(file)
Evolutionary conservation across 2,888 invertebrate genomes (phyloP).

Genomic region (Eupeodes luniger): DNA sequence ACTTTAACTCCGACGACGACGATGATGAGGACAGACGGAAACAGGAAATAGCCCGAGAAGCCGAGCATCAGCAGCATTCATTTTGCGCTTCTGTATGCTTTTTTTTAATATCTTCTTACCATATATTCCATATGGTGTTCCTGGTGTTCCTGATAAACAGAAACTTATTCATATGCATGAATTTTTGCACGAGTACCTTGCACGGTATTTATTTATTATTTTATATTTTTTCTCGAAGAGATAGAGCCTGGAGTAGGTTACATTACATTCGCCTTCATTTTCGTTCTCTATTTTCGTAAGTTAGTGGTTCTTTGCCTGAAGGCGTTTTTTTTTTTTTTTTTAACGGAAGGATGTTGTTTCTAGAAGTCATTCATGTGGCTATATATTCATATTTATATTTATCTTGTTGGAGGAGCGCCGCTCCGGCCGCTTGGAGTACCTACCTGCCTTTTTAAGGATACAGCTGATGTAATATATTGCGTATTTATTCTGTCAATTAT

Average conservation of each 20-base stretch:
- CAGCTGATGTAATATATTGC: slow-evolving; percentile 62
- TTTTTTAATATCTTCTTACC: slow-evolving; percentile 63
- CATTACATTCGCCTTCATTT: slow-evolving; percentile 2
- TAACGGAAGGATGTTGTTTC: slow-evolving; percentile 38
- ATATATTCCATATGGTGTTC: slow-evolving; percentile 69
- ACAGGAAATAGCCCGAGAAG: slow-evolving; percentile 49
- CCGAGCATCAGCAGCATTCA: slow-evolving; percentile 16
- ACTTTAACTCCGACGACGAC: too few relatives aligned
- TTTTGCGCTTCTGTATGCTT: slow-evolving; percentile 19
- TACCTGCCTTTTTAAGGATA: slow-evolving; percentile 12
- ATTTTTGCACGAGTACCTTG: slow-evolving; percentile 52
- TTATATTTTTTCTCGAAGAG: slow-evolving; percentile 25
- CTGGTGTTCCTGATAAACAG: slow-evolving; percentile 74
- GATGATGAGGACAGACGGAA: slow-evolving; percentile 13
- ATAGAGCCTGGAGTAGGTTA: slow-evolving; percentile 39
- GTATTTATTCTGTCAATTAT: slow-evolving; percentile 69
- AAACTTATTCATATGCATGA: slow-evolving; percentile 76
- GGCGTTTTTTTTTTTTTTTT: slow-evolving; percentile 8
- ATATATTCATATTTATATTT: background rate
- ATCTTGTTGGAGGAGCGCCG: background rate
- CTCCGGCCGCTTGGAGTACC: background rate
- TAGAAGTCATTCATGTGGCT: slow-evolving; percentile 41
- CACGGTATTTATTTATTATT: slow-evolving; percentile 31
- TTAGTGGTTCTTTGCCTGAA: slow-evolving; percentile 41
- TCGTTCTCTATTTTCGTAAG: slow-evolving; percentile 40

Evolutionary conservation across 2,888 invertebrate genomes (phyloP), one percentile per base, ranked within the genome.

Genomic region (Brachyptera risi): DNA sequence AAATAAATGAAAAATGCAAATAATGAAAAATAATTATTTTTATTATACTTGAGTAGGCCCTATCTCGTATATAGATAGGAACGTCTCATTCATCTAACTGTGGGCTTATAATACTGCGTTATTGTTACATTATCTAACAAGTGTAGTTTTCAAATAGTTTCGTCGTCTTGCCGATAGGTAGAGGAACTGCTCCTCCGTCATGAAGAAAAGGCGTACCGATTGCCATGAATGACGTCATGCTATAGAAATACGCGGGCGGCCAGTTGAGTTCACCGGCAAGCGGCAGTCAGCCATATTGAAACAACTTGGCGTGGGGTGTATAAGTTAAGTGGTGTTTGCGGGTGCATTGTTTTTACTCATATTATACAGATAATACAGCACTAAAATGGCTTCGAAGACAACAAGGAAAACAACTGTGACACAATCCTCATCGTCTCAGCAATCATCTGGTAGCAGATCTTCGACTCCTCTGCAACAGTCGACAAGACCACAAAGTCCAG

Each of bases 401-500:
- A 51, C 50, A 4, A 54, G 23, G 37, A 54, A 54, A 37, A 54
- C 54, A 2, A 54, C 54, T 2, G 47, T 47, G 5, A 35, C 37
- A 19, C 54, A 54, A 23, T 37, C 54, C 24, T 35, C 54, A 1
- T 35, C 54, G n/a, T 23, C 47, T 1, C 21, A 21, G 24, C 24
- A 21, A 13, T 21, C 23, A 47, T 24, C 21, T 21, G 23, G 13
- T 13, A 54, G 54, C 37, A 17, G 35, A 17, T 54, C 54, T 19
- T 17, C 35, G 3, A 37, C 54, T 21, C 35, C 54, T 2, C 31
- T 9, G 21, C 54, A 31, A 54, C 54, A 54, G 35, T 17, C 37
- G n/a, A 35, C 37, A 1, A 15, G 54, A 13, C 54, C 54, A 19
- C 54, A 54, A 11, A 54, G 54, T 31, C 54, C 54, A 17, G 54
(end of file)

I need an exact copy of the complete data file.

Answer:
Evolutionary conservation across 2,888 invertebrate genomes (phyloP).

Genomic region (Eupeodes luniger): DNA sequence ACTTTAACTCCGACGACGACGATGATGAGGACAGACGGAAACAGGAAATAGCCCGAGAAGCCGAGCATCAGCAGCATTCATTTTGCGCTTCTGTATGCTTTTTTTTAATATCTTCTTACCATATATTCCATATGGTGTTCCTGGTGTTCCTGATAAACAGAAACTTATTCATATGCATGAATTTTTGCACGAGTACCTTGCACGGTATTTATTTATTATTTTATATTTTTTCTCGAAGAGATAGAGCCTGGAGTAGGTTACATTACATTCGCCTTCATTTTCGTTCTCTATTTTCGTAAGTTAGTGGTTCTTTGCCTGAAGGCGTTTTTTTTTTTTTTTTTAACGGAAGGATGTTGTTTCTAGAAGTCATTCATGTGGCTATATATTCATATTTATATTTATCTTGTTGGAGGAGCGCCGCTCCGGCCGCTTGGAGTACCTACCTGCCTTTTTAAGGATACAGCTGATGTAATATATTGCGTATTTATTCTGTCAATTAT

Average conservation of each 20-base stretch:
- CAGCTGATGTAATATATTGC: slow-evolving; percentile 62
- TTTTTTAATATCTTCTTACC: slow-evolving; percentile 63
- CATTACATTCGCCTTCATTT: slow-evolving; percentile 2
- TAACGGAAGGATGTTGTTTC: slow-evolving; percentile 38
- ATATATTCCATATGGTGTTC: slow-evolving; percentile 69
- ACAGGAAATAGCCCGAGAAG: slow-evolving; percentile 49
- CCGAGCATCAGCAGCATTCA: slow-evolving; percentile 16
- ACTTTAACTCCGACGACGAC: too few relatives aligned
- TTTTGCGCTTCTGTATGCTT: slow-evolving; percentile 19
- TACCTGCCTTTTTAAGGATA: slow-evolving; percentile 12
- ATTTTTGCACGAGTACCTTG: slow-evolving; percentile 52
- TTATATTTTTTCTCGAAGAG: slow-evolving; percentile 25
- CTGGTGTTCCTGATAAACAG: slow-evolving; percentile 74
- GATGATGAGGACAGACGGAA: slow-evolving; percentile 13
- ATAGAGCCTGGAGTAGGTTA: slow-evolving; percentile 39
- GTATTTATTCTGTCAATTAT: slow-evolving; percentile 69
- AAACTTATTCATATGCATGA: slow-evolving; percentile 76
- GGCGTTTTTTTTTTTTTTTT: slow-evolving; percentile 8
- ATATATTCATATTTATATTT: background rate
- ATCTTGTTGGAGGAGCGCCG: background rate
- CTCCGGCCGCTTGGAGTACC: background rate
- TAGAAGTCATTCATGTGGCT: slow-evolving; percentile 41
- CACGGTATTTATTTATTATT: slow-evolving; percentile 31
- TTAGTGGTTCTTTGCCTGAA: slow-evolving; percentile 41
- TCGTTCTCTATTTTCGTAAG: slow-evolving; percentile 40

Evolutionary conservation across 2,888 invertebrate genomes (phyloP), one percentile per base, ranked within the genome.

Genomic region (Brachyptera risi): DNA sequence AAATAAATGAAAAATGCAAATAATGAAAAATAATTATTTTTATTATACTTGAGTAGGCCCTATCTCGTATATAGATAGGAACGTCTCATTCATCTAACTGTGGGCTTATAATACTGCGTTATTGTTACATTATCTAACAAGTGTAGTTTTCAAATAGTTTCGTCGTCTTGCCGATAGGTAGAGGAACTGCTCCTCCGTCATGAAGAAAAGGCGTACCGATTGCCATGAATGACGTCATGCTATAGAAATACGCGGGCGGCCAGTTGAGTTCACCGGCAAGCGGCAGTCAGCCATATTGAAACAACTTGGCGTGGGGTGTATAAGTTAAGTGGTGTTTGCGGGTGCATTGTTTTTACTCATATTATACAGATAATACAGCACTAAAATGGCTTCGAAGACAACAAGGAAAACAACTGTGACACAATCCTCATCGTCTCAGCAATCATCTGGTAGCAGATCTTCGACTCCTCTGCAACAGTCGACAAGACCACAAAGTCCAG

Each of bases 401-500:
- A 51, C 50, A 4, A 54, G 23, G 37, A 54, A 54, A 37, A 54
- C 54, A 2, A 54, C 54, T 2, G 47, T 47, G 5, A 35, C 37
- A 19, C 54, A 54, A 23, T 37, C 54, C 24, T 35, C 54, A 1
- T 35, C 54, G n/a, T 23, C 47, T 1, C 21, A 21, G 24, C 24
- A 21, A 13, T 21, C 23, A 47, T 24, C 21, T 21, G 23, G 13
- T 13, A 54, G 54, C 37, A 17, G 35, A 17, T 54, C 54, T 19
- T 17, C 35, G 3, A 37, C 54, T 21, C 35, C 54, T 2, C 31
- T 9, G 21, C 54, A 31, A 54, C 54, A 54, G 35, T 17, C 37
- G n/a, A 35, C 37, A 1, A 15, G 54, A 13, C 54, C 54, A 19
- C 54, A 54, A 11, A 54, G 54, T 31, C 54, C 54, A 17, G 54